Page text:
Founded during the immense investment in scientific research in the period preceding World War II, the National Laboratories have served as the leading institutions for scientific innovation in the United States for more than sixty years.
The Energy Department's National Labs tackle the critical scientific challenges of our time -- from combating climate change to discovering the origins of our universe -- and possess unique instruments and facilities, many of which are found nowhere else in the world. They address large scale, complex research and development challenges with a multidisciplinary approach that places an emphasis on translating basic science to innovation. Specifically, the National Laboratories:
- conduct research of the highest caliber in physical, chemical, biological, and computational and information sciences that advances our understanding of the world around us;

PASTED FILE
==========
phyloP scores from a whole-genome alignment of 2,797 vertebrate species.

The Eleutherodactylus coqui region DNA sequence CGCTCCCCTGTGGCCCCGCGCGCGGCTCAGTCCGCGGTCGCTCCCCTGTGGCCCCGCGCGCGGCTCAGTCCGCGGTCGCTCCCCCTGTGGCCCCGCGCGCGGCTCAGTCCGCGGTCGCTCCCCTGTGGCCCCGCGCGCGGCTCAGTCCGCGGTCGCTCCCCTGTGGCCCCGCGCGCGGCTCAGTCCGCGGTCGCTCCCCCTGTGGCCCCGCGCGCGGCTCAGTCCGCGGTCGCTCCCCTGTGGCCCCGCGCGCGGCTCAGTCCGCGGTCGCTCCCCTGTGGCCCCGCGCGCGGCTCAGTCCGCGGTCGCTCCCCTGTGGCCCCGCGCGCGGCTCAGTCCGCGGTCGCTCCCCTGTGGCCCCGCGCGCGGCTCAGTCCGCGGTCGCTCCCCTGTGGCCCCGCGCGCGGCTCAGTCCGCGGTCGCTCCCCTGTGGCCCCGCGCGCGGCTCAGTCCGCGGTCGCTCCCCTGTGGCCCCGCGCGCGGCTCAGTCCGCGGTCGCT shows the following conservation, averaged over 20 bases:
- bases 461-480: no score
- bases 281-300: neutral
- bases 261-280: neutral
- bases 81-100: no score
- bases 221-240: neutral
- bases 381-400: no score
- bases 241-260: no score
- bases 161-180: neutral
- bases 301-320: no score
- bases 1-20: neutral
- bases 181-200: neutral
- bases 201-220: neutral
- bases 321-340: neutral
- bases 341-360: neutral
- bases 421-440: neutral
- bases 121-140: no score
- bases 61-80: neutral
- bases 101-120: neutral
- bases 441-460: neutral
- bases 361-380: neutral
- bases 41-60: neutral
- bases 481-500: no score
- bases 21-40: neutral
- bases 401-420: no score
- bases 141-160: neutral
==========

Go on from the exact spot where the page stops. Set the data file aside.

- advance U.S. energy independence and leadership in clean energy technologies to ensure the ready availability of clean, reliable, and affordable energy;
- enhance global, national, and homeland security by ensuring the safety and reliability of the U.S. nuclear deterrent, helping to prevent the proliferation of weapons of mass destruction, and securing the nation’s borders; and
- design, build, and operate distinctive scientific instrumentation and facilities, and make these resources available to the research community.
Science is not linear, nor is it uniform, but the Lab system makes the pursuit of discovery -- and the many solutions that result -- both a collaborative enterprise and a shared national resource. Bottom line: From invention to prosperity, the return on public investment is huge.